Daily Current Affairs for UPSC IAS | 16th November 2021

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1.  Centre to disburse ₹ 95,082 cr to States to sustain recovery

UPSC Syllabus: Mains: GS Paper III: Indian economy
Sub Theme: Economic recovery | UPSC

  • The Centre will remit ₹95,082 crore to States next week, double the funds due to them from the shareable pool of taxes this month to enable them to deploy more money on capital spending, Finance and Corporate Affairs Minister Nirmala Sitharaman said late on Monday after a six-hour meeting with State Chief Ministers and Finance Ministers.
  • About 15 Chief Ministers, mostly from the NDA-ruled States, attended what Ms. Sitharaman described as a ‘rare, one-off’ meeting between the Centre and States, held to figure out ways to sustain the economic recovery after the second COVID-19 wave and understand States’ concerns and plans. Three States were represented by deputy CMs while the Finance Ministers of the rest were present, along with the Lieutenant Governor of Jammu and Kashmir, she said.
  • “The context of the meeting was that after the second wave, we are seeing a robust growth. However, it’s also a time where we are looking at ways to sustain the growth, take it as close as possible to a double-digit growth for which the Centre and States have to work together,” Ms. Sitharaman said.
  • She urged States to help India become the fastest growing economy in coming years, through facilitating investment attractiveness and expediting ease of doing business measures and undertake power sector reforms.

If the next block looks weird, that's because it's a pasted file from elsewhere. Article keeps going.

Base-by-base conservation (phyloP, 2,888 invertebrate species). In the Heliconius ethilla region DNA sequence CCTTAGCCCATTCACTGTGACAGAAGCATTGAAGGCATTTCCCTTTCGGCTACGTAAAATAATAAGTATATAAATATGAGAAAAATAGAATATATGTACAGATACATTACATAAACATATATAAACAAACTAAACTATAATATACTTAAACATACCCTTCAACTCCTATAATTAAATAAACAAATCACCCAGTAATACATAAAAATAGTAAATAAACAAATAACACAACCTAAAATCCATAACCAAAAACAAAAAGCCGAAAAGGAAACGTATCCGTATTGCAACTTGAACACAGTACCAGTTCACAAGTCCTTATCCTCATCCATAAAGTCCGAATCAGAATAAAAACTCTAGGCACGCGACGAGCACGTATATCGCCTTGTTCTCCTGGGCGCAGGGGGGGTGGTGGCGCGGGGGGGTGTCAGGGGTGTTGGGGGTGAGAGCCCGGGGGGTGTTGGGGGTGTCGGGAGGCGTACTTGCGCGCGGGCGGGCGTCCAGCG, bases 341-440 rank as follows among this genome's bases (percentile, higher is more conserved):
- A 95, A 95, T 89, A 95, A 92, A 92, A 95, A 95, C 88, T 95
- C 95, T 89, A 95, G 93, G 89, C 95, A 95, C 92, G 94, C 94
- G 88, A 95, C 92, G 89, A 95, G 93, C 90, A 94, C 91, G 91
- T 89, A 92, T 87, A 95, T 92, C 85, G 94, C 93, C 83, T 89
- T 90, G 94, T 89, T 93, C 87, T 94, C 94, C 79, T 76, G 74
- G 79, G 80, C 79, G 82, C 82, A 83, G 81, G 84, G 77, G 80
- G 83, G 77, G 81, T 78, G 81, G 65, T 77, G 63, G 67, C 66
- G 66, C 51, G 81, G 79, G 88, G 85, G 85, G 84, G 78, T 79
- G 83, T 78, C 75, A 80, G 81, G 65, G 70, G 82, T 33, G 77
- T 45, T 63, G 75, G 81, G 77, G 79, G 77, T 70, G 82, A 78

• States were also nudged to smoothen land acquisition and create land banks for investors as land is one of the major bottlenecks for investment projects. Moreover, with the Centre taking up monetisation of public assets, States were asked to consider doing the same.
  • “Unless States and the Centre put up money for building, the ripple effects for speedier and better growth would not be as desirable as we wish to have it and therefore, that expenditure is absolutely necessary,” the Minister pointed out and said she has directed the Finance Secretary to concede to States’ request as ‘this is an exceptional year’.

Key Ideas & Requests suggested by States & UTs to facilitate Investment Promotion:

Affidavit-based clearance system – suggested by Karnataka – to provide all clearances in a time-bound manner including plan approval, identification of land, conversion of land, environmental approvals and electricity supply for new enterprises. Affidavit based clearance is given upfront once basic infrastructure is in place and then the investor has 2 years to procure all approvals post-facto.